Heart of the Arena by Mishka Jenkins

Heart of the ArenaI’ve been a fan of Mishka‘s work for a while now, so all three of her books were on my reading list. I chose Stolen Bloodline first, purely because it’s more my usual type of genre. Though I don’t normally read historical fiction, I knew Heart of the Arena was a must read and set aside a weekend to enjoy it.

I was hooked from the very first page and all but devoured the novel in one sitting.

Set in Ancient Rome, the story follows a young woman, Sabina, who is sold by slave-traders into the life of a gladiator.  Armed with a disguise and the training of an old master, she must set her skills against men accustomed to fighting in the arena.

Mishka should be commended for her research on this book; the language, culture and setting are so authentic it’s like stepping back in time.

The fight scenes are intense; a pulse racing view of the action until you become one of the crowd.  I haven’t enjoyed a tale about gladiators this much, since the film, Spartacus. It was one of my father’s favourites and he watched it until the tape ran out (so it’s a long time ago!). The thing that stood out about the film for me can be summed up by the famous line ‘I’m Spartacus’. It speaks of camaraderie, of honour and the true nature of friendship.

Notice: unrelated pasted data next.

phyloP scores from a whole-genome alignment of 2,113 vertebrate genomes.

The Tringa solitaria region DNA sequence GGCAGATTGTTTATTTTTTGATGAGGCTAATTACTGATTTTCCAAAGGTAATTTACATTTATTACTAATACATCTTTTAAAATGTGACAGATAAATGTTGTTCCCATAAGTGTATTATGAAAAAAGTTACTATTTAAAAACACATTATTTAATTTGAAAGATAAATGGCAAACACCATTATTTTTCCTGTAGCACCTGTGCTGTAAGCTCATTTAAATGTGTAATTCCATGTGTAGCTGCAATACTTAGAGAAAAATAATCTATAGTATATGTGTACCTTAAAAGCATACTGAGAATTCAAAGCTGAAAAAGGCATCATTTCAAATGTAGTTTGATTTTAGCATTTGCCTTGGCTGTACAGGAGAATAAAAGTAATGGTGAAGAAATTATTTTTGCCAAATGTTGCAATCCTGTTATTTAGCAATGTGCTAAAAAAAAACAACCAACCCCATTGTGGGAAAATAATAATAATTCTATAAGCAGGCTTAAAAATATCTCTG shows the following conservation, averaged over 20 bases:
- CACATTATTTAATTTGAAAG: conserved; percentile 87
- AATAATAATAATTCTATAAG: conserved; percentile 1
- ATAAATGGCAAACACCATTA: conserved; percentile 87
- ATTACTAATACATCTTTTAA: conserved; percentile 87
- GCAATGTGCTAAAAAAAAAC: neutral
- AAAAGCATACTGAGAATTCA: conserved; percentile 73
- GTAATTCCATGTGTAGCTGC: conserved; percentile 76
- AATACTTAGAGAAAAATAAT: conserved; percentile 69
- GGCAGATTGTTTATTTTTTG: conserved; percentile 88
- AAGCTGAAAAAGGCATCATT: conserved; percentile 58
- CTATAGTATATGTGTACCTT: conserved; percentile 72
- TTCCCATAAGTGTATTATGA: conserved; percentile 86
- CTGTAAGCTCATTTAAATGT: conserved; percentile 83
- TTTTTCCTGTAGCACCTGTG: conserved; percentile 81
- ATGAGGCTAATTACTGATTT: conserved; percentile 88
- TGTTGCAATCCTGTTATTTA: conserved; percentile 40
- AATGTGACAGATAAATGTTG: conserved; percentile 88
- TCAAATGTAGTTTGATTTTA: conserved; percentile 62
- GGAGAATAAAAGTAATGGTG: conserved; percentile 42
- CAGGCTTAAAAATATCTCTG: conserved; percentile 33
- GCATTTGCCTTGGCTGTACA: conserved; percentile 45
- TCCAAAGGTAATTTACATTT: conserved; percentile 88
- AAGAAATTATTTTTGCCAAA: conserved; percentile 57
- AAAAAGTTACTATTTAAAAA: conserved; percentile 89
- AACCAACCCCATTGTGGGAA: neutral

It turns out to be one of my favourite things about this novel. The brotherhood among the gladiators is captivating. The relationships as they develop are moving and sincere. As is the romantic element  of the story; Sabina’s growing affection for the gladiator Cassian.

The psychological element is well thought out; Sabina must keep up appearances as one of the men, all the while developing feelings which make her very much a woman.

It’s a sweet, and engaging romance; a story about love, honour, and friendship. When you add all the elements together, the loss, heart-ache and betrayal, you begin to really care about what happens to these characters. From the gladiator with a big heart, to the woman who binds them all together. It’s a pleasure to read.


Review by Melissa Barker-Simpson